Male Secretaries

The idea that men can be secretaries is very hard for some people to process. In the listening comprehension portion of our final exam, my students heard a story of Jose, a secretary who is so great at what he does that everybody at the company where he works is grateful to him and couldn’t function without him.

In their responses, even students whose listening comprehension skills are perfect, transformed Jose into a woman. Some renamed him into Josefa. Some allowed him to retain his name but used feminine pronouns and adjectives to describe him (adjectives have gender in Spanish.)

This would sound like a funny little teaching anecdote if it weren’t for the story about a real male secretary that my sister shared with me. He was a very efficient and responsible person who loved his job. Being a secretary was his calling and he took a great pride in it. However, it was next to impossible to place him in a position because of his gender. Companies were begging my sister as a recruiter to find them a skilled secretary with all the necessary qualifications but as soon as she suggested this man, they would reject him sight unseen saying, “A man? A male secretary? No, that’s just weird.” They probably thought his penis would get in the way of his typing or something. Or maybe they feared that his innate brutishness and aggression would prevent him from answering the phones politely and professionally.

11 thoughts on “Male Secretaries

  1. Well, at least there isn’t a presumption that he is a child molester (that’s a nod to the stigma attached to male baby sitters, and fathers that go to parks to play with their children).

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  2. I know it’s based a true story, but I am glad that you don’t slide easily into gender conformity in the examples you give during language exams. I was always annoyed at the stereotypes that crept into the examples on my language tests, I.E, “Ms. Brown works as an office lady, give a short paragraph describing some of her job duties, including perks (like the handsome boss!)”, and, in one question, concerning a hetero dating couple who had lunch together every day at university, “If you were Hanako, describe what kind of lunch would you pack for your boyfriend.”

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  3. They were probably worried not so much that his innate aggression would prevent him from answering phones properly but that only an effeminate homosexual man would want such a job and therefore that their own aggression would prevent him from answering the phones properly.

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  4. You know what’s hilarious (not) about that anecdote? Secretary was originally a male-coded job. Just goes to show how stupid the gender coding thing is.

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  5. Clarissa I think it’s a brain block for the kids that thought the secretary was a girl. You should try the riddle about a doctor on them (Don’t know if it would work in Spanish, though).

    I once worked in a medical office answering phones. I spoke to nurses all the time. Once I had a nurse who who wanted to speak to my coworker. He happened to be male. Names weren’t really necessary to pass the phone to her so I said something like “the nurse wants to speak with you about X’s results. He’s on hold.” My coworker had such a total brain block that she kept correcting me! I eventually gave up after about five such exchanges and figured she could figure out he was a man when he stated his name and heard his deep voice and his name.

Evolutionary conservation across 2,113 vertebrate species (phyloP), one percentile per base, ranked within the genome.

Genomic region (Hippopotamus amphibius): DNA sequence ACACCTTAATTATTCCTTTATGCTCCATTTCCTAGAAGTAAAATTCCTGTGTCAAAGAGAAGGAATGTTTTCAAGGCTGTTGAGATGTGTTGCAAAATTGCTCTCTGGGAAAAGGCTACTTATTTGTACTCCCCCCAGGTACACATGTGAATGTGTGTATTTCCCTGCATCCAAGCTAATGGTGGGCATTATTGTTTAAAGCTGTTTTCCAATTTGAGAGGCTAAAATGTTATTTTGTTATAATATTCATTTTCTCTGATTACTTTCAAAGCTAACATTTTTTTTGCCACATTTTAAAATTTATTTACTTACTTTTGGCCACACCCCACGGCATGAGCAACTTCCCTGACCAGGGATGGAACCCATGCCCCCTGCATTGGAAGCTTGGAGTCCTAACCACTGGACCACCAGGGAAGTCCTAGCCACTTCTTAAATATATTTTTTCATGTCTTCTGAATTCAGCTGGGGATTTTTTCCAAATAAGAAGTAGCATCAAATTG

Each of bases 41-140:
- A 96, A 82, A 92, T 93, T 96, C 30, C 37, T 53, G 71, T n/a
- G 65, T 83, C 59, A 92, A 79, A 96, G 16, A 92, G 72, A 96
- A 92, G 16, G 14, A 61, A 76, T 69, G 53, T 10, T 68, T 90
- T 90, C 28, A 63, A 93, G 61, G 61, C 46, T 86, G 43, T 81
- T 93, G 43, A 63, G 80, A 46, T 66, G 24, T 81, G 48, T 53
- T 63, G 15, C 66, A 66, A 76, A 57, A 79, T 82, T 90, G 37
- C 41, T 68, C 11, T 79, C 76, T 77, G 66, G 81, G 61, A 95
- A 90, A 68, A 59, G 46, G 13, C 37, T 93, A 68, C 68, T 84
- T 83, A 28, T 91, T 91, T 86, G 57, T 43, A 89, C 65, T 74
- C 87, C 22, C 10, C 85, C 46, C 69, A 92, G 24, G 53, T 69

As for the kids who allowed him to retain his name but gave him feminine adjectives and pronouns, maybe they thought that modified the role and the role is always feminine in language?

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  6. Your students continue to sound to me to be very unworldly and sheltered. This continues to astonish me and it makes me grateful that I grew up in a big, diverse city (even if I didn’t really like it much there — I think I had just been there too long). Anyway, as FD said above, a secretary was originally a male career, even after the idea of women actually leaving their home and working in an office had ceased to shock. Women were “file clerks” and “typists” and “receptionists” but a secretary was always a man. The reason given was that secretaries had to not only be at their boss’s beck and call 24/7, they had to know the ins and outs of the business and the intimate inner office secrets and so on, and the idea of a woman who was not married to the (always male) boss being in such a close relationship, even if it was a business one, was scandalous.

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    1. This year, I’ve been teaching 1st year students mostly. When they come to college, they are all very close minded, conservative, and ignorant. By the time we are through with them, though, they change dramatically. Next year, I will be teaching our graduating seniors and the difference will be marked.

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